Despite its significant flaws, there’s plenty to appreciate in “Vampire Hunter D” if you come to it with the right attitude. Ashida and his crew make good use of a stark color palette to heighten the drama, resulting in memorable images. Its best scenes, like in the opening where Doris has her first run-in with a vampire, effectively use limited animation to produce a truly eerie atmosphere. The creature design is also consistently entertaining from beginning to end, featuring the classic horror monsters you’d expect as well as some uniquely gross terrors. Not to mention the tips of the hat to horror classics, like the villainous vampire sharing a last name with legendary actor Christopher Lee.
For me, the world of “Vampire Hunter D” remains its strongest trait. The film is packed with cool environments, rendered skillfully by the background artists. A wasteland of crumbling cities stalked by lizards. Doris’s farm, riddled with tech and surrounded by crosses to ward off evil. The vampire castle, whose collapse purges the sky of storm clouds. Successive anime would borrow, directly or indirectly, from D’s “anything goes” school of world-building. But while I would put many of those works ahead of 1985’s “Vampire Hunter D,” there’s something to be said for the scrappy confidence of the 1985 original.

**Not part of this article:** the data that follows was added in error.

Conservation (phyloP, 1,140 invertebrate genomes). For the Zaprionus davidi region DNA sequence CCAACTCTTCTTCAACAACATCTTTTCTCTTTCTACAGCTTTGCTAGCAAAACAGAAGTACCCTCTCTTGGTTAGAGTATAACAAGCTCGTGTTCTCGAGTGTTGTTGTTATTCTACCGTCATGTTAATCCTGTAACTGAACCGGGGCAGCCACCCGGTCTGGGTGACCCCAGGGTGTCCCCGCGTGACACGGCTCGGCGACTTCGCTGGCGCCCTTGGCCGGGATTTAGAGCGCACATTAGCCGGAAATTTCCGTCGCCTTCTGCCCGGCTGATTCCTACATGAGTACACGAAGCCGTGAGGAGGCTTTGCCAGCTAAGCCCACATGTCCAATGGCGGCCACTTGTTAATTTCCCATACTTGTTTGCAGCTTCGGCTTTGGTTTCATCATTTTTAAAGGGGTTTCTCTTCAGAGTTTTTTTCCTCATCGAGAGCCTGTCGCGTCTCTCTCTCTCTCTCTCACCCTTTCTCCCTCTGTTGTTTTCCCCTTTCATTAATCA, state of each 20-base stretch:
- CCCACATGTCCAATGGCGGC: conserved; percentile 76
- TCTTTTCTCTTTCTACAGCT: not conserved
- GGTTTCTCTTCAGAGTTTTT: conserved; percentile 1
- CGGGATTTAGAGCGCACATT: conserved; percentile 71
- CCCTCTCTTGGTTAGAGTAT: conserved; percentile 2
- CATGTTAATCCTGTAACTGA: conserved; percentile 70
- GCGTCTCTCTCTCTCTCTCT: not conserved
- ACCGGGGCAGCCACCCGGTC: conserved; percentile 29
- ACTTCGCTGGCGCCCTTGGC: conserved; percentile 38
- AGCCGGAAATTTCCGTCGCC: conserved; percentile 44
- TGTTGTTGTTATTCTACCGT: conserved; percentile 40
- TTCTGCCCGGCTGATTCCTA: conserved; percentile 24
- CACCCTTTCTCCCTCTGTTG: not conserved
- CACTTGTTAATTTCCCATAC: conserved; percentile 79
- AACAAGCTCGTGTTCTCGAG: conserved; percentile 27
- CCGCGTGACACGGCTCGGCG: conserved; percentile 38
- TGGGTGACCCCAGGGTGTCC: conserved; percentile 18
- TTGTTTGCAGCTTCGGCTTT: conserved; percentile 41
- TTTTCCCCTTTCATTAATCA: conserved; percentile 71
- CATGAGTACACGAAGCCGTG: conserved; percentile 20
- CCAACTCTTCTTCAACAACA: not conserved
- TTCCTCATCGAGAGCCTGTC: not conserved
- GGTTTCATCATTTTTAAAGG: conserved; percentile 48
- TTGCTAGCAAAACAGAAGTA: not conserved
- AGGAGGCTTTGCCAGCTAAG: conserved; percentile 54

Put aside the threadbare animation and story of the first “Vampire Hunter D” film, and the hero remains. A tall man with long hair, a hat and a cloak, and a weird little parasite living in his hand. Kikuchi understood that any kind of pulp contrivance was acceptable with a strong enough character leading the way. “Vampire Hunter D” may be an indulgent relic of the old world. But the character survives in the cultural memory, casting a long shadow from beyond the grave.